Leading generative AI tools like DALL-E, Midjourney, and Stable Diffusion enable users to create original AI artworks by simply providing text prompts. This removes almost all technical barriers to art creation. Some projects like Obvious' Portrait of Edmond Belamy, created with GAN AI, have even sold for over $400,000 at auction. The rise of AI art makes it clear that potentially anyone who can learn the software, input text prompts and work with computers can now exhibit their own creative capabilities. After creating the artwork, you can then secure it on the blockchain by utilising non-fungible tokens (NFTs).
AI Accessibility to Art Creation:
Generative AI removes almost all technical barriers to art creation. With free and paid options available, anyone with access to a computer can explore art generation. Without needing drawing or painting skills, individuals can guide AI's to reflect their creative visions.
Democratising Creativity with AI Art:
Accessibility of AI Art Creation, in the past, sources of creativity seemed limited to those born with innate talents. AI now provides an outlet for creative expression to those previously intimidated by art. Occupations and backgrounds that are stereotypically un-artistic suddenly have a new way to channel their creativity. Engineers, accountants, teachers, doctors - anyone can tap into AI generative art to unlock their creative potential, this will have a powerful effect of democratising art.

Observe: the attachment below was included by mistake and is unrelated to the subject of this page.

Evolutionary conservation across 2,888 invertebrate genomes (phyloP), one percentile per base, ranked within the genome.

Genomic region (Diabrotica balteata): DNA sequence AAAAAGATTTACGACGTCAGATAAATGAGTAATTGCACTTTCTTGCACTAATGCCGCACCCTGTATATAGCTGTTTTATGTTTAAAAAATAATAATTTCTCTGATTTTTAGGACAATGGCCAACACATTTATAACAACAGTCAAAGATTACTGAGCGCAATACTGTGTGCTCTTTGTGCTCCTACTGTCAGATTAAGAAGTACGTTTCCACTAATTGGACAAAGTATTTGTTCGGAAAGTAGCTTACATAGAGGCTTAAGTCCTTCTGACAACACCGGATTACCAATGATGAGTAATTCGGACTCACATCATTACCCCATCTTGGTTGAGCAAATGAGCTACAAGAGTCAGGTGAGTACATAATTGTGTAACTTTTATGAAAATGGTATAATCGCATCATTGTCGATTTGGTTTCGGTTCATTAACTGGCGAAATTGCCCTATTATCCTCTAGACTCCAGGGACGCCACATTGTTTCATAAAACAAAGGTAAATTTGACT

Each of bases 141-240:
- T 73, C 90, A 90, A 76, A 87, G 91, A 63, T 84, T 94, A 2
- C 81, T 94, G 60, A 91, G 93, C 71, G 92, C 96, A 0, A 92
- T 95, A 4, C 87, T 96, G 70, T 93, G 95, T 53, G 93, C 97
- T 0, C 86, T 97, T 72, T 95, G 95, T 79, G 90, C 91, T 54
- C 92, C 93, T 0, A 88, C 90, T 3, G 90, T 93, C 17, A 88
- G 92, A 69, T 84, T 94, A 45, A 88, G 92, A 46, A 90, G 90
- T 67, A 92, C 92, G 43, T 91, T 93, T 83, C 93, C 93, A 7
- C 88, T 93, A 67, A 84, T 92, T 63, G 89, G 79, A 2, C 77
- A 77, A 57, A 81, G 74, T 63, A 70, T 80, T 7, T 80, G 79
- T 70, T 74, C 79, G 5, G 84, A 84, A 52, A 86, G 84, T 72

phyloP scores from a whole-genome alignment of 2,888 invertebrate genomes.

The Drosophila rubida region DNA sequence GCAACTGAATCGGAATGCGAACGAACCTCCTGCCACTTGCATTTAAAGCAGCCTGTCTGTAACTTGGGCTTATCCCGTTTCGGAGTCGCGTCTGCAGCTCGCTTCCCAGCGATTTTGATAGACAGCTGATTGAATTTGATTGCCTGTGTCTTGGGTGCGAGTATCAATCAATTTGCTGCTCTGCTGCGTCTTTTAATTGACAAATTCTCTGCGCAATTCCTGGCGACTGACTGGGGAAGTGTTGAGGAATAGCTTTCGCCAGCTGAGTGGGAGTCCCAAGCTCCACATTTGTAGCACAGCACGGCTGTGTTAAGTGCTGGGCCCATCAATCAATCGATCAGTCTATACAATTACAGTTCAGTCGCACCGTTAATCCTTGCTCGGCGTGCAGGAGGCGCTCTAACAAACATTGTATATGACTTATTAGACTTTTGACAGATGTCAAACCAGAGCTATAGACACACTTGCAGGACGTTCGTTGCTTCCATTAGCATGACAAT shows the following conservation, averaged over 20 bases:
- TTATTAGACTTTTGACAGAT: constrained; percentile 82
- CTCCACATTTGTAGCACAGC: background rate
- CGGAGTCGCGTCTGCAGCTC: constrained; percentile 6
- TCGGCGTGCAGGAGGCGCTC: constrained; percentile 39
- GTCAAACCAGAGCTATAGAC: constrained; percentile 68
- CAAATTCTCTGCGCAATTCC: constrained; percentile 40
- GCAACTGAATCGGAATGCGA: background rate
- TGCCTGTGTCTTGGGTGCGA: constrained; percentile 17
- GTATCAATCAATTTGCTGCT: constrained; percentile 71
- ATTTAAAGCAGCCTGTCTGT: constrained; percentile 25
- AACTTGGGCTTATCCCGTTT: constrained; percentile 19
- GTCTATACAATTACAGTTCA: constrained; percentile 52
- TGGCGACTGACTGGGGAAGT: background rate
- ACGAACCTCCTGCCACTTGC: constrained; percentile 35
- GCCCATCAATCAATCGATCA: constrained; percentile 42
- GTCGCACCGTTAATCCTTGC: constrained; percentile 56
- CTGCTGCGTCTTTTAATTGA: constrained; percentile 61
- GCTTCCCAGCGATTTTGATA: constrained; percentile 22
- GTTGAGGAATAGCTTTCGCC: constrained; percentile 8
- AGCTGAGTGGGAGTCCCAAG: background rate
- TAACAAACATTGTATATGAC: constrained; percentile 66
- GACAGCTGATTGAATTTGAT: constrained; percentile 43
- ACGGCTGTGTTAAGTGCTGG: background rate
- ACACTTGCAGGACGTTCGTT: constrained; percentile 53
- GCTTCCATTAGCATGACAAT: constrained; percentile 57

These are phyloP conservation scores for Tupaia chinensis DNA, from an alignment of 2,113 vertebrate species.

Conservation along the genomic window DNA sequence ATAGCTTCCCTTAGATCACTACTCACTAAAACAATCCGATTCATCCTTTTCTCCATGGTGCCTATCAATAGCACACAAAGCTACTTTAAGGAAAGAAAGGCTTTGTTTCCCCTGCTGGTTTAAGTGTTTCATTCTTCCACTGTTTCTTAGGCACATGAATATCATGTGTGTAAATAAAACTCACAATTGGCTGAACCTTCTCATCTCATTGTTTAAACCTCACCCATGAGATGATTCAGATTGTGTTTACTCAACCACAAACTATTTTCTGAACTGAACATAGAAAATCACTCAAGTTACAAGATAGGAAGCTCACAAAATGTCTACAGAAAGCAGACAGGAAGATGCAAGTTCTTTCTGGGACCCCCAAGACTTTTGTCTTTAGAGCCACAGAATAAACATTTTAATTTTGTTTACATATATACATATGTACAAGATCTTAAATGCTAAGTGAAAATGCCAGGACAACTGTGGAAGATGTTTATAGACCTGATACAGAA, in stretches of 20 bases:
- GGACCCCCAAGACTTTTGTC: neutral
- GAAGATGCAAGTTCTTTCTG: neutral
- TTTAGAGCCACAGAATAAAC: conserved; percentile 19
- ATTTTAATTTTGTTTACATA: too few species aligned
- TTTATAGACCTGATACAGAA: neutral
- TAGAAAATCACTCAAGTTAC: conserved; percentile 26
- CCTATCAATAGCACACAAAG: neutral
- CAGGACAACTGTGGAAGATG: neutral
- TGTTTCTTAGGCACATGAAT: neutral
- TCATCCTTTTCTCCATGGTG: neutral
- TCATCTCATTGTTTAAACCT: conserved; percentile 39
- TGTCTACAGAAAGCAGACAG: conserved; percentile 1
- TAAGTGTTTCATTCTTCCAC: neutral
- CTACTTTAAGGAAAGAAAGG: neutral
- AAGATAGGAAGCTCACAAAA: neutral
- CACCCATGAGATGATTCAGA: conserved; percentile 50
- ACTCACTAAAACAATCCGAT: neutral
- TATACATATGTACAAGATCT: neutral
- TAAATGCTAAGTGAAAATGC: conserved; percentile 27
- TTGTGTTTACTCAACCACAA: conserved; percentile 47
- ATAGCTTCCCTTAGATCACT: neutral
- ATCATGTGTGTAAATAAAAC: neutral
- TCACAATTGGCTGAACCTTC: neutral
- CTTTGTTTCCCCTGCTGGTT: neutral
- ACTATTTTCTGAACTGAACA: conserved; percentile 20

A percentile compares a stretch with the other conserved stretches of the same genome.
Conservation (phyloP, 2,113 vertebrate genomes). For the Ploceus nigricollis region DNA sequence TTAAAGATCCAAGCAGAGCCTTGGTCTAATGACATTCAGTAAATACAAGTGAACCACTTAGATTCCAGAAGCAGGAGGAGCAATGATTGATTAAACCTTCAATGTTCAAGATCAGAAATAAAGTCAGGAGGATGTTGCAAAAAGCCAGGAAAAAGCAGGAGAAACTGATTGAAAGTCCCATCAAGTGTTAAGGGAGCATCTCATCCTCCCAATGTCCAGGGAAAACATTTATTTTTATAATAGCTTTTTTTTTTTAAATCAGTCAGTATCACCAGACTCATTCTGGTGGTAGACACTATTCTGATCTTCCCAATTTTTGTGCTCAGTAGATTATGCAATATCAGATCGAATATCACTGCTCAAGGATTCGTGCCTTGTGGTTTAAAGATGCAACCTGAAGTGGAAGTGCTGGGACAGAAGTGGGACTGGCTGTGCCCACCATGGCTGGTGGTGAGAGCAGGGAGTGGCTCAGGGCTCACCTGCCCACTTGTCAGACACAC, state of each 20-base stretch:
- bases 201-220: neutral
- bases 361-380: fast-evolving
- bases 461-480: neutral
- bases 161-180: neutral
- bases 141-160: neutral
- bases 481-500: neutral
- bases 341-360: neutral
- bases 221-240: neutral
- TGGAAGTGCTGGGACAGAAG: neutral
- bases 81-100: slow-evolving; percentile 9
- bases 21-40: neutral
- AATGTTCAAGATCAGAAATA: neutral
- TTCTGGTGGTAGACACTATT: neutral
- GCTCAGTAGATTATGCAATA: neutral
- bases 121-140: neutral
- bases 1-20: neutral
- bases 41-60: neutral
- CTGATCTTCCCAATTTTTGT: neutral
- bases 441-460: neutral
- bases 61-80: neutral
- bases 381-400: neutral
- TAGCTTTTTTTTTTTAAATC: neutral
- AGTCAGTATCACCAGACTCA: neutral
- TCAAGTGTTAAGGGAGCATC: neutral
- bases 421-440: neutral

AI Challenges and Controversies:
Despite the possibilities enabled by AI art, it also poses some complex challenges. The fact that AI's are trained on pre-existing artwork raises copyright issues. Some argue that AI could disrupt creative professions and industries. These concerns warrant examination, but likely won't outweigh the profoundly positive impacts of AI in enabling more people to partake in artistic creation. AI art and more diverse creativity should always be embraced.
AI and Professional Artists:
While concerns persist about AI art replacing artists, professionals can also utilise generative art tools to augment their workflows. AI's excel at producing iterations and variations that would be tedious manual work for humans. Some companies like Anthropic are even developing AI assistants specifically for creative professionals. Rather than competing with artists, properly designed AI art stands to complement human creativity.
AI Art in Popular Culture: